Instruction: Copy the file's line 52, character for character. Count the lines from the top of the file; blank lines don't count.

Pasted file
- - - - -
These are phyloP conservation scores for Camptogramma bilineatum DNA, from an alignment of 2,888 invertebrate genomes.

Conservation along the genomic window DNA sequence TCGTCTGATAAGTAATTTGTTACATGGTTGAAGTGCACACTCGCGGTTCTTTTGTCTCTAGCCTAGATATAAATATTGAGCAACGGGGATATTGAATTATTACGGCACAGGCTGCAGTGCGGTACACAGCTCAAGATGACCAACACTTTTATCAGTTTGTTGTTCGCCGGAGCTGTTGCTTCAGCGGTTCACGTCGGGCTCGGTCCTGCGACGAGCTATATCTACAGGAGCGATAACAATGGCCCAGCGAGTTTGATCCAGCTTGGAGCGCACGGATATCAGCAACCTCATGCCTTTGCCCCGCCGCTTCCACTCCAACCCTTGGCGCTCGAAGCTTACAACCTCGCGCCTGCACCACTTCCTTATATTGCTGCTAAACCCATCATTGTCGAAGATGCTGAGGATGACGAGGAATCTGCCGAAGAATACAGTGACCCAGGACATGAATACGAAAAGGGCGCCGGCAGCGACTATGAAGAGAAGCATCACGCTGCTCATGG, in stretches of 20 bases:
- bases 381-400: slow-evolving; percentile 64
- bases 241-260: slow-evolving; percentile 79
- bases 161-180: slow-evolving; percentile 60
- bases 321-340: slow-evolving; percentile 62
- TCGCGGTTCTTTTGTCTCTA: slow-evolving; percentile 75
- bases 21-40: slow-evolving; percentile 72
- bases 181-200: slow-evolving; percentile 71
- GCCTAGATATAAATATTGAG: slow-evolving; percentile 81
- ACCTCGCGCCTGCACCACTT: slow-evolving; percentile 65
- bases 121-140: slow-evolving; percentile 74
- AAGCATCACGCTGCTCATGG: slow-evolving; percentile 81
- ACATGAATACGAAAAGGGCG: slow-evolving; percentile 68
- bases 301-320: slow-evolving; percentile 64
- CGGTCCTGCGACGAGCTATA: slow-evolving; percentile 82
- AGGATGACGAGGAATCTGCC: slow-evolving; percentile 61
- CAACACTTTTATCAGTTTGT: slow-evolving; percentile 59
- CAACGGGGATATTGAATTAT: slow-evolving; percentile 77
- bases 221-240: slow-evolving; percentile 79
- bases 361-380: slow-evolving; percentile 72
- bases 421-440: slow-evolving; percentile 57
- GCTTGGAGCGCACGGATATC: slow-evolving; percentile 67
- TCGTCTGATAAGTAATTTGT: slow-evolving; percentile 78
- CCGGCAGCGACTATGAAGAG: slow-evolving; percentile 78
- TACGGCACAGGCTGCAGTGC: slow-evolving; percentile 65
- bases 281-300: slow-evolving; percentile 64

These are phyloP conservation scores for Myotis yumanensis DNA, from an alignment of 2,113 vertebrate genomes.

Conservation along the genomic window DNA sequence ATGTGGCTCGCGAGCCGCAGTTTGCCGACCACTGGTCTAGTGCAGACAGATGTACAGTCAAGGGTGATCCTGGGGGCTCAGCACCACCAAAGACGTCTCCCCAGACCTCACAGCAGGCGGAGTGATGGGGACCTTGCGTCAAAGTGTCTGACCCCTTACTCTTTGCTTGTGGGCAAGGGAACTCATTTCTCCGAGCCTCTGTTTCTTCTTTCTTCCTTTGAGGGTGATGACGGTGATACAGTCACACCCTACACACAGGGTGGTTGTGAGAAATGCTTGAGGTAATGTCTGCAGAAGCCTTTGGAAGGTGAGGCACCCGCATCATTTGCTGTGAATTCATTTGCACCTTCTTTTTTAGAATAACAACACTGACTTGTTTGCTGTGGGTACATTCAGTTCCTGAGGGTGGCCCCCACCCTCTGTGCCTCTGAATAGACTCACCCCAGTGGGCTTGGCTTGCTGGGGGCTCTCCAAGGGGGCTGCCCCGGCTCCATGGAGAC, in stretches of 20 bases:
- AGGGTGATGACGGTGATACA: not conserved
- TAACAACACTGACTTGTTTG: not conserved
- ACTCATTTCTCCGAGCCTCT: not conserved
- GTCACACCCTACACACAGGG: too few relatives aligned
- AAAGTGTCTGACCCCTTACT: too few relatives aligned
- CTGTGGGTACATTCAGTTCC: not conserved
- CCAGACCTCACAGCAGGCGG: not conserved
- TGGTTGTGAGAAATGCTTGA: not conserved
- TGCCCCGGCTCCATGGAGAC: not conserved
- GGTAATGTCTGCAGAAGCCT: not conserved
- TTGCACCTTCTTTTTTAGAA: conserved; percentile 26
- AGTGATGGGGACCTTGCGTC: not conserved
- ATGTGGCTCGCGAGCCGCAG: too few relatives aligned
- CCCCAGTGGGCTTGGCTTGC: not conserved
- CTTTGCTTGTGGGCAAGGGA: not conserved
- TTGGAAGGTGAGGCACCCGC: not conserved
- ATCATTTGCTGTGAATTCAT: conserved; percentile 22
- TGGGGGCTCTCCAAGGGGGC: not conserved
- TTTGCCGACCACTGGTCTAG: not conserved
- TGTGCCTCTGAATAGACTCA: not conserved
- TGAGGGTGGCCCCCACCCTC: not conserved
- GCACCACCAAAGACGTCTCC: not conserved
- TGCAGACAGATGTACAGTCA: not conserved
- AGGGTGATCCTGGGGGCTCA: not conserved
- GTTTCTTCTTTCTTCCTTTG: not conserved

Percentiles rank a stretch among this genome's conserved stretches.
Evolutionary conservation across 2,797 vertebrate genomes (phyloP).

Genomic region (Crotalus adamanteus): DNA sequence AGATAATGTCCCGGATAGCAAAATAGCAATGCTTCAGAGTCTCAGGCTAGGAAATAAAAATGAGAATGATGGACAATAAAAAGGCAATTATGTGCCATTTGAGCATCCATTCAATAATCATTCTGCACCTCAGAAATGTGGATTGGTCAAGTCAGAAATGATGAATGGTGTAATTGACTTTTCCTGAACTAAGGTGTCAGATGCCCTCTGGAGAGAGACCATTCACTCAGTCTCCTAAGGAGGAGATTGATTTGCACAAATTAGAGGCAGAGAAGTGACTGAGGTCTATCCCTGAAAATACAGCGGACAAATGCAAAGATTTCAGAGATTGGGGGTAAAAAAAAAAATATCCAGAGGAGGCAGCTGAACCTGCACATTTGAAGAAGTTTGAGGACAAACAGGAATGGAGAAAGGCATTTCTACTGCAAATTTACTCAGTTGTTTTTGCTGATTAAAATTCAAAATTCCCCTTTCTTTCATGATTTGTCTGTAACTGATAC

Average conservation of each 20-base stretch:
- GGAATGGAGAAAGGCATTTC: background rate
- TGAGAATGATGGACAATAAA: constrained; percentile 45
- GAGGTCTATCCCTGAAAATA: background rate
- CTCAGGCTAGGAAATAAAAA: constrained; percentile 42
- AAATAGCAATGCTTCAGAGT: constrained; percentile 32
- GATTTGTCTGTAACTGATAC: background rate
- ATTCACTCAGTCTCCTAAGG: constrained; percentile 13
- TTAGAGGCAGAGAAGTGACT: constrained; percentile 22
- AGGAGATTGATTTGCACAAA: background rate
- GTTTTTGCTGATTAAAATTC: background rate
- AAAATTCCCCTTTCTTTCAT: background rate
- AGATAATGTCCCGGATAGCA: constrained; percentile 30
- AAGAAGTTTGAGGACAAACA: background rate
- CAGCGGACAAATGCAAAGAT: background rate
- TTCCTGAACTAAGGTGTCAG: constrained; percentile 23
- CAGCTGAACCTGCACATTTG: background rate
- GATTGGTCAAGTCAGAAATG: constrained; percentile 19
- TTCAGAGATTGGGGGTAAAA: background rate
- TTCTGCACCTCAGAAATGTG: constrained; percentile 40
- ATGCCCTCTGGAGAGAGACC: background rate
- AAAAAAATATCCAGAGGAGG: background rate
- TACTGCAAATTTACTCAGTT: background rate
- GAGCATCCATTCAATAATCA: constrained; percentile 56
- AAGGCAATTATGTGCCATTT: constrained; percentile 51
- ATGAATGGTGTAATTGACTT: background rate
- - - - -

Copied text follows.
- TGCAGACAGATGTACAGTCA: not conserved